Why Countdown Clocks for Pedestrians Actually Cause More Car Crashes

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As a frequent traveler by foot, I love countdowns at crosswalks. They tell me whether I should wait out 2 seconds or leisurely walk across in 15. And indeed, these countdowns do make pedestrians safer. But it turns out that countdowns actually cause more crashes between cars. Here's why.

The answer is, weirdly enough, too much information. We all know how drivers who like to speed up at a yellow light. Countdown clock are meant for pedestrians, but they also inadvertently tell drivers about upcoming red lights—with even more detail and more lead time than yellows. While we should, in theory, act rationally with that extra information, drivers actually just tailgate more aggressively to race through before the light changes.

NPR has a fascinating story about this phenomenon based on a study done in Calgary. When the city decided to install pedestrian countdown clocks at its intersections, there were 5 percent more crashes between cars at intersections, or roughly 21.5 more collisions every month. The number of car-pedestrian crashes, however, actually went down.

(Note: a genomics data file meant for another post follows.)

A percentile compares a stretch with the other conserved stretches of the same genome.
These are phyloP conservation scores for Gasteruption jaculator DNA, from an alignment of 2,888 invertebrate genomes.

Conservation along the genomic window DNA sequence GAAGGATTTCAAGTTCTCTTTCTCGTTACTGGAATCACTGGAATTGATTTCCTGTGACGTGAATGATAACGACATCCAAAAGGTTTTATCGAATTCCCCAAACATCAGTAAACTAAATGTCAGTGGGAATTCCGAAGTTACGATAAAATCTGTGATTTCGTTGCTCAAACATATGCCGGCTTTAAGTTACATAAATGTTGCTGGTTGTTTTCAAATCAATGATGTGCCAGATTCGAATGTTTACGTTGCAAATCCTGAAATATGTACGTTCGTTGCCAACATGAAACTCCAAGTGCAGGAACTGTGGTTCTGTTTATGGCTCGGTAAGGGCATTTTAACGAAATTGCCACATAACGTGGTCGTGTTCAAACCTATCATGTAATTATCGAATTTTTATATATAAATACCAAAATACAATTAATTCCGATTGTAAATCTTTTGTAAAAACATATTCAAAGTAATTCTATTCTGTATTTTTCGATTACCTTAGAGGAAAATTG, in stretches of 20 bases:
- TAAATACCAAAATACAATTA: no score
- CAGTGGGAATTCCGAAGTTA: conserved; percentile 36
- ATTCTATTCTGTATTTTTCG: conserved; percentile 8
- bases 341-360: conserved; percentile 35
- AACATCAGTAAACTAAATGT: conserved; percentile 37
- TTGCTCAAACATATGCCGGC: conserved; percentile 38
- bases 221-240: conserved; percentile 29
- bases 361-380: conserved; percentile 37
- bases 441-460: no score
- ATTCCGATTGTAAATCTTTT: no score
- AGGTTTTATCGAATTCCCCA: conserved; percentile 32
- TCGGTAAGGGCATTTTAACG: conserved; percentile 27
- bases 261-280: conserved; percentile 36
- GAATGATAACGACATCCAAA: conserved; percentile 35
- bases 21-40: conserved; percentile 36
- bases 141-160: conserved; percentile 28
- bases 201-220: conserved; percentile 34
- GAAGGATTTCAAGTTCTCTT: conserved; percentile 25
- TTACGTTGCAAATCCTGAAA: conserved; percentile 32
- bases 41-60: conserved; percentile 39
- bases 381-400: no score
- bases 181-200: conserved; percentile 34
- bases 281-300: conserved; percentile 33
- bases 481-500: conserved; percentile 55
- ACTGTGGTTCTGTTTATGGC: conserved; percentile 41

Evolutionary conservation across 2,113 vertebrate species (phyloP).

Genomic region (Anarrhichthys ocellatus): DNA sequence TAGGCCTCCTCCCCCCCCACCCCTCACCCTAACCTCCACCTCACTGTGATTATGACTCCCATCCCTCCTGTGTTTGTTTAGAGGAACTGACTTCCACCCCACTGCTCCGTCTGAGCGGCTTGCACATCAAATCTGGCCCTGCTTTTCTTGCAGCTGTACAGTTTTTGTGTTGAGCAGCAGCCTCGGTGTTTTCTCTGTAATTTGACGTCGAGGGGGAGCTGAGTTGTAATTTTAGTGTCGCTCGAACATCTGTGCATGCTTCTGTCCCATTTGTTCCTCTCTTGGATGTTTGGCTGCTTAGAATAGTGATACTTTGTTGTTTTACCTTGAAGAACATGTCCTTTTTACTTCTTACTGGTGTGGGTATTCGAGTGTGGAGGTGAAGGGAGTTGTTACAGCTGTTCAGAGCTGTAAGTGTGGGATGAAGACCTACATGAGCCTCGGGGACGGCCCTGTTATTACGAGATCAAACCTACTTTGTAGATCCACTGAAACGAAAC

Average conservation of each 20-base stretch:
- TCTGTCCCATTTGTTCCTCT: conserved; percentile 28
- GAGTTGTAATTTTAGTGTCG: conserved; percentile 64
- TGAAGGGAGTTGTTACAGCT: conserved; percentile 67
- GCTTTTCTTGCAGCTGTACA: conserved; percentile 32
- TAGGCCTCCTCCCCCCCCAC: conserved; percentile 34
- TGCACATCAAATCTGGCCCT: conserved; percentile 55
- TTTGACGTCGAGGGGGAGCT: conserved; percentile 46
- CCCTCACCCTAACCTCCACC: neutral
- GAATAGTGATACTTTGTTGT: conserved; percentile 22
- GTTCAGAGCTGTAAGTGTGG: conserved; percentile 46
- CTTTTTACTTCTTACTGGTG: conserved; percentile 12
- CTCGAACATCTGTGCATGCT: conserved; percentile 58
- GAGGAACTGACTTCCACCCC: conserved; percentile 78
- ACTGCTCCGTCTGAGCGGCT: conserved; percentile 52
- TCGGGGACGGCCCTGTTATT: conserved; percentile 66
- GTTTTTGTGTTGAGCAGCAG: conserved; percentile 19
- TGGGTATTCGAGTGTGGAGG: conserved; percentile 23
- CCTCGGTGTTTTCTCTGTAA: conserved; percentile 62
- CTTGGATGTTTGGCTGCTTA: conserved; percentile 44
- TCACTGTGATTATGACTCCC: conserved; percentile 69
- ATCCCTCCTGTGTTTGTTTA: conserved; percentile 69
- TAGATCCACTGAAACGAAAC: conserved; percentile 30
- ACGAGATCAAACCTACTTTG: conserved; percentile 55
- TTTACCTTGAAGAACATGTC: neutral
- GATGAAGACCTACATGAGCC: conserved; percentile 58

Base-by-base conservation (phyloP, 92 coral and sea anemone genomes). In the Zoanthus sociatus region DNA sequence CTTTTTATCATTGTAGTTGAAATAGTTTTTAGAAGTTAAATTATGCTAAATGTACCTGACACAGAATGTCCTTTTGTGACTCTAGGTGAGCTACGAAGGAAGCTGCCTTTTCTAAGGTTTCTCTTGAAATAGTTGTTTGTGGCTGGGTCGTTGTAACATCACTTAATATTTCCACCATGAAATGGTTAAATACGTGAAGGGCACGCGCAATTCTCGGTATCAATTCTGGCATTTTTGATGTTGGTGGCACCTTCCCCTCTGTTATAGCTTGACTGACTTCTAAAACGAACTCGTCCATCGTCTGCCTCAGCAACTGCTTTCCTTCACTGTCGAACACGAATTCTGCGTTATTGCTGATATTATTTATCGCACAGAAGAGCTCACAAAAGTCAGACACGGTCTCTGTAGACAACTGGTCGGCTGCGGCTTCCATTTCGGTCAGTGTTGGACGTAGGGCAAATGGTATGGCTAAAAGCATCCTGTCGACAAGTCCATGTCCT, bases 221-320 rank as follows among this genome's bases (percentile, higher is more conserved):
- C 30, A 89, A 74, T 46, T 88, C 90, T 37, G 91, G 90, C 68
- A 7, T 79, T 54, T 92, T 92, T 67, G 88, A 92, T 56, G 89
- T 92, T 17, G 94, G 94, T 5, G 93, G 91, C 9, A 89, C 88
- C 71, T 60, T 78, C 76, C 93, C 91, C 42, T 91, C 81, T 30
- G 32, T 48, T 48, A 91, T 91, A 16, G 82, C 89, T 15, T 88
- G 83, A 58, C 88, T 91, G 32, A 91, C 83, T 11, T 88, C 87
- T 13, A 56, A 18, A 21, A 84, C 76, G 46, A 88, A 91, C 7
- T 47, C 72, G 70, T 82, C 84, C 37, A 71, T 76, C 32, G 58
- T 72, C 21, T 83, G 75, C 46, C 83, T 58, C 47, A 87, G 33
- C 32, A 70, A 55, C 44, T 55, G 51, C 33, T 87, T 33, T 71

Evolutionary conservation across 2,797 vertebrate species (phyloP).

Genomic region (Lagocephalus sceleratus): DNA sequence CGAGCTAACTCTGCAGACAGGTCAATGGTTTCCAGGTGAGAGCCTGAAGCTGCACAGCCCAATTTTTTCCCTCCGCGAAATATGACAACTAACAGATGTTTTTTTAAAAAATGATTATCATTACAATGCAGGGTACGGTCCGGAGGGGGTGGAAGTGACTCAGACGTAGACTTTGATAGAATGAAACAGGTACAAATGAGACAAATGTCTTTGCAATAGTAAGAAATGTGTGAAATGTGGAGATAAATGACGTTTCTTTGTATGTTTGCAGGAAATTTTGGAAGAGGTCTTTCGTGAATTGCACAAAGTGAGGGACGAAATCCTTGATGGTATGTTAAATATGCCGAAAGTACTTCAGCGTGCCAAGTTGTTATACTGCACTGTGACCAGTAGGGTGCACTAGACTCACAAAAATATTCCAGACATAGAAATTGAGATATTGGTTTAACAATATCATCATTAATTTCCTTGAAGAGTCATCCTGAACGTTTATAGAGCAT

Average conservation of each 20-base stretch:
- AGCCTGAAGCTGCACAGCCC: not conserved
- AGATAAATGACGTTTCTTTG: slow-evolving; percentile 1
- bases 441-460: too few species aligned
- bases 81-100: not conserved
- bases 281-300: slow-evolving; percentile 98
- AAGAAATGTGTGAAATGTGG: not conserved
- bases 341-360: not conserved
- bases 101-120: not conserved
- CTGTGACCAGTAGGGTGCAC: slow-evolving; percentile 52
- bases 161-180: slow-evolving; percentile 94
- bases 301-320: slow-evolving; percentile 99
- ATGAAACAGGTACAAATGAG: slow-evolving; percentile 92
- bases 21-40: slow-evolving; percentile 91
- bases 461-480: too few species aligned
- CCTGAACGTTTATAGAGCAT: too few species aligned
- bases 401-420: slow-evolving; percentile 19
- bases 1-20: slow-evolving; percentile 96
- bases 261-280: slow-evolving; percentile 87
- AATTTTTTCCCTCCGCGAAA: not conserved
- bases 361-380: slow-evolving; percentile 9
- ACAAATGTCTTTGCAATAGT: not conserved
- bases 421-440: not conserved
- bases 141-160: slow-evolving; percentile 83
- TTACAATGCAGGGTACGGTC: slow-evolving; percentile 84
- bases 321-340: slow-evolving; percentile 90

That presents a dilemma: how do we make intersections safer for pedestrians without making them more dangerous for cars? The study's authors propose an idea based on how officials might deal with terrorism. If you announce a bomb in a building, you're likely to get a mass stampede toward the exists. But a code phrase could alert the guards to get people out with less panic. Perfect transparency may not always be a good thing. At intersections, this might mean an audio countdown that pedestrians can hear but drivers cannot. In this case, less information might be safer. [NPR]


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